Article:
wistom
oh, the Hurricane really very harmful.
Will
i've heard it's killed 55. and to think that i was there just last week. very close, very close indeed. anyone got any relatives out there?
damj
Will,

I was i New Orleans for 2 days in April, and fell in love with that city. We also spent 5 days in Biloxi.

It may be years before life gets back to normal.
Gamerevolution
Yeah the Hurricane looks kinda biug.. i have a friend that lives there, i hope nothing will happen there Sad
Yac
I hope that many other lands will be mobilised as for the tsunami, to help the victims of kathrina.
God bless and strenghte you out there people.
Keep on hoping,
Things like that may happen
but we are just happy that you survive it, and
pray that you get all the support for a new start


yac from Germany
_________________
frozenecko
Sad I think its just terrible. I've been watching the updates and there are people that couldnt evacuate and now they are stuck on the streets with children and pets and babies and are now and day 5 without proper food and water. No formula for infants... its just horrible.
ddukki
People aren't just dying, some are killing. There are snipers shooting innocents and some looters who are armed and robbing flooded stores and hospitals for food. It's anarchy over there. Some have come into Dallas for refuge, staying in the Reunion Tower and our local hospital. It's horrible.
Billy Hill
ddukki wrote:
People aren't just dying, some are killing. There are snipers shooting innocents and some looters who are armed and robbing flooded stores and hospitals for food. It's anarchy over there. Some have come into Dallas for refuge, staying in the Reunion Tower and our local hospital. It's horrible.


Yeah, these people are actually shooting at the very people that are trying to help them?!?!

I can understand looting for food/water/diapers etc, as there is little help there, but TV's ?? Entire displays?

What the hell? Embarassed
frozenecko
... omigoodness... thats so sad..
noliver
HMMMM, seems some people are allowed to cut and PASTE - but others get shouted at !

Discrimination !

Laughing Laughing


n0obie4life wrote:
Hurricane pounds Big Easy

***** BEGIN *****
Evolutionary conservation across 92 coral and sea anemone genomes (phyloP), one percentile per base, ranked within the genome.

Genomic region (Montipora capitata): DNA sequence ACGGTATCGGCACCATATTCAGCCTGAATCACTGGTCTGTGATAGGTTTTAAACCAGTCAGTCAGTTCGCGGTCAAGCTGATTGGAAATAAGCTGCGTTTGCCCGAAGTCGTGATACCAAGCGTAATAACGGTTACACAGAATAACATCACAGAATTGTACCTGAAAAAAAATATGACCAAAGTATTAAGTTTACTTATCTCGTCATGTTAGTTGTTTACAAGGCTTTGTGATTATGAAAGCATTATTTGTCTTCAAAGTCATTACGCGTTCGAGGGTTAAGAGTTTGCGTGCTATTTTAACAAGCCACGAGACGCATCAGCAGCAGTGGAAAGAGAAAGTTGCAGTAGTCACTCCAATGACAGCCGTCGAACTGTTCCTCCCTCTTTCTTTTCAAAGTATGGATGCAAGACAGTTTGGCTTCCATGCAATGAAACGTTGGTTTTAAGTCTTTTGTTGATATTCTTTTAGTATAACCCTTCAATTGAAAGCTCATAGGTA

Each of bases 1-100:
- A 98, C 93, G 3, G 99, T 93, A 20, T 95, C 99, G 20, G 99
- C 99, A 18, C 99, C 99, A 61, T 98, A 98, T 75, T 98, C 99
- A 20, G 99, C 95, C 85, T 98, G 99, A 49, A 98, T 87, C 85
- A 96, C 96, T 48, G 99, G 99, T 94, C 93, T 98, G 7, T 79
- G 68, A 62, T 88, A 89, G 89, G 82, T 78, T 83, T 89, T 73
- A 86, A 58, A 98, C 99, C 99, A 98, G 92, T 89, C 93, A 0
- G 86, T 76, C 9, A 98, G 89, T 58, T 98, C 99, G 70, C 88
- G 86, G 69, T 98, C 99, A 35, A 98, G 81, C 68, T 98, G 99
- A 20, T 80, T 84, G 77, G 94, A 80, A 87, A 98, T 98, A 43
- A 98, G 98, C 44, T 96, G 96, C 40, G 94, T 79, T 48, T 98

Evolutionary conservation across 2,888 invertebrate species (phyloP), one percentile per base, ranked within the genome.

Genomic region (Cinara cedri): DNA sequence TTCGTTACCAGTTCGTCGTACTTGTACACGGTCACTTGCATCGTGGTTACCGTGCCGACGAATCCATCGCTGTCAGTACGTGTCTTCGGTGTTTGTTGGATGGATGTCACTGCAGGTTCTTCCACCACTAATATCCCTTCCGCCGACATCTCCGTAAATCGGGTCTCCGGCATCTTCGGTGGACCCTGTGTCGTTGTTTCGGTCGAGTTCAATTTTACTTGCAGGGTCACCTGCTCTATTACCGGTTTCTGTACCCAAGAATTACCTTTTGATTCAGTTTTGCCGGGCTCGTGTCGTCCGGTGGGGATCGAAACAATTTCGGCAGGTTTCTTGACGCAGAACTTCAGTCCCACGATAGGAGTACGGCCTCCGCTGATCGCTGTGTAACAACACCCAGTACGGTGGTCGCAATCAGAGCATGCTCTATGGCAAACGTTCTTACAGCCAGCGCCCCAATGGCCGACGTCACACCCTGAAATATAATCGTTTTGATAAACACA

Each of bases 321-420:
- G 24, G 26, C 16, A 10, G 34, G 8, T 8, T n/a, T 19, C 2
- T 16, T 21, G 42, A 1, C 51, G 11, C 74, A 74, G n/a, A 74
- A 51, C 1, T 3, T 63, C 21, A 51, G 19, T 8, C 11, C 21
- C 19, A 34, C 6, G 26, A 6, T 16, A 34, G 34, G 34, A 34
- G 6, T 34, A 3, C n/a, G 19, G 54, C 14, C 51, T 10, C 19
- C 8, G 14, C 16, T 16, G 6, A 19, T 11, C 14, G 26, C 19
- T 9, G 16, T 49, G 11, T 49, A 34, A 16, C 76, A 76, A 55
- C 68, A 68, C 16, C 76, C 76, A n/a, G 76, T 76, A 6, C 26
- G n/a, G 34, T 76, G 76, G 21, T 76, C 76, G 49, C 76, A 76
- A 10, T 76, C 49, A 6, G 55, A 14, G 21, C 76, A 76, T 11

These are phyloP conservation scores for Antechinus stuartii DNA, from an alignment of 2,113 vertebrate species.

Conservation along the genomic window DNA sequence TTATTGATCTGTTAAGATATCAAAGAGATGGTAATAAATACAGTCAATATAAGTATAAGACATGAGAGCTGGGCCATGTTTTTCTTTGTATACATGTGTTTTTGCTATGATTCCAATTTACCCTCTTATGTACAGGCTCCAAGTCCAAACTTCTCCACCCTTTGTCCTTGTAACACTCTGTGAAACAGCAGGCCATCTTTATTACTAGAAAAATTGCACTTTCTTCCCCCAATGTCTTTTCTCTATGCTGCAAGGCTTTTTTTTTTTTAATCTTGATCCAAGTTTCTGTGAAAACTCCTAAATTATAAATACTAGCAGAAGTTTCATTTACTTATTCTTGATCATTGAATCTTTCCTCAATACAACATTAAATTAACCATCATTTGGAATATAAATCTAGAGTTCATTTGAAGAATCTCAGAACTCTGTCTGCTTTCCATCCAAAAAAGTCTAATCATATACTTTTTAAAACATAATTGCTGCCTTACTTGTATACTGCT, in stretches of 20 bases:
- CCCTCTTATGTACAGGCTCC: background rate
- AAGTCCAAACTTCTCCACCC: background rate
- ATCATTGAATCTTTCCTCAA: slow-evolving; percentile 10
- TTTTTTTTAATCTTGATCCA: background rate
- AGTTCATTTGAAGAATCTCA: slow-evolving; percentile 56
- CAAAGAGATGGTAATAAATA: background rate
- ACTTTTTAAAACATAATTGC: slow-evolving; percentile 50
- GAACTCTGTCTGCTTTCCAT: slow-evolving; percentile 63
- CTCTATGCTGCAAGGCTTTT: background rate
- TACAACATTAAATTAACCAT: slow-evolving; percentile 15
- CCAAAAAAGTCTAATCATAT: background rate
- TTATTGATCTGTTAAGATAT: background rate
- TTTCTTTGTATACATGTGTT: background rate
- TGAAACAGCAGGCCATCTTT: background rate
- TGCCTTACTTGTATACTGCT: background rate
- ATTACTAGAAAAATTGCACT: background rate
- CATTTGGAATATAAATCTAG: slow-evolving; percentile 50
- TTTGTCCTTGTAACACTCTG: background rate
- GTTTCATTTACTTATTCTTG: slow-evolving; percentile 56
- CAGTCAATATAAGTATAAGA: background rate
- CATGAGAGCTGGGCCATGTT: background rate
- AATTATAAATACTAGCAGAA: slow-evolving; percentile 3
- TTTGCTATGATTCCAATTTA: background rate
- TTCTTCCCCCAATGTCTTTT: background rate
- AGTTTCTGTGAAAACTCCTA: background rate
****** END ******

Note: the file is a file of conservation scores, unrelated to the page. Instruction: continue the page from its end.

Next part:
New Orleans takes a hit, 1 million flee, oil prices soar

Tuesday August 30, 2005

NEW ORLEANS They feared the worst and their fears appear to be coming true.

As the US Gulf Coast was hit by Hurricane Katrina's 240 km per hour winds late last night, crude prices soared, the US stock market was being tossed up and down and the power supply to New Orleans was knocked out all this before the human cost was even assessed.

At press time, the authorities were hoping that the storm would be less potent than they had first feared. Even so, it was capable of claiming scores of lives and crippling the economy.

As a much weaker storm last week, Katrina had killed seven people in Florida. Since then, it has gathered speed, as it headed towards the Gulf Coast, officials braced for a disaster.

In an unprecedented exodus, more than 1 million of the 1.3 million population of the area around New Orleans the city known as the Big Easy was evacuated within hours.

Mayor Ray Nagin warned that the hurricane's storm surge of up to 8.5 million could topple the levees protecting the city and flood its historic French quarter.

"Ladies and gentlemen. I wish we had better news for you but we are facing the storm that most of us had feared. This is a threat we have never faced before," said Mr Nagin as he issued the compulsory evacuation order.

Some 10,000 people, unable or unwilling to flee, piled into the Louisiana Superdome, New Orleans' enclosed sports stadium.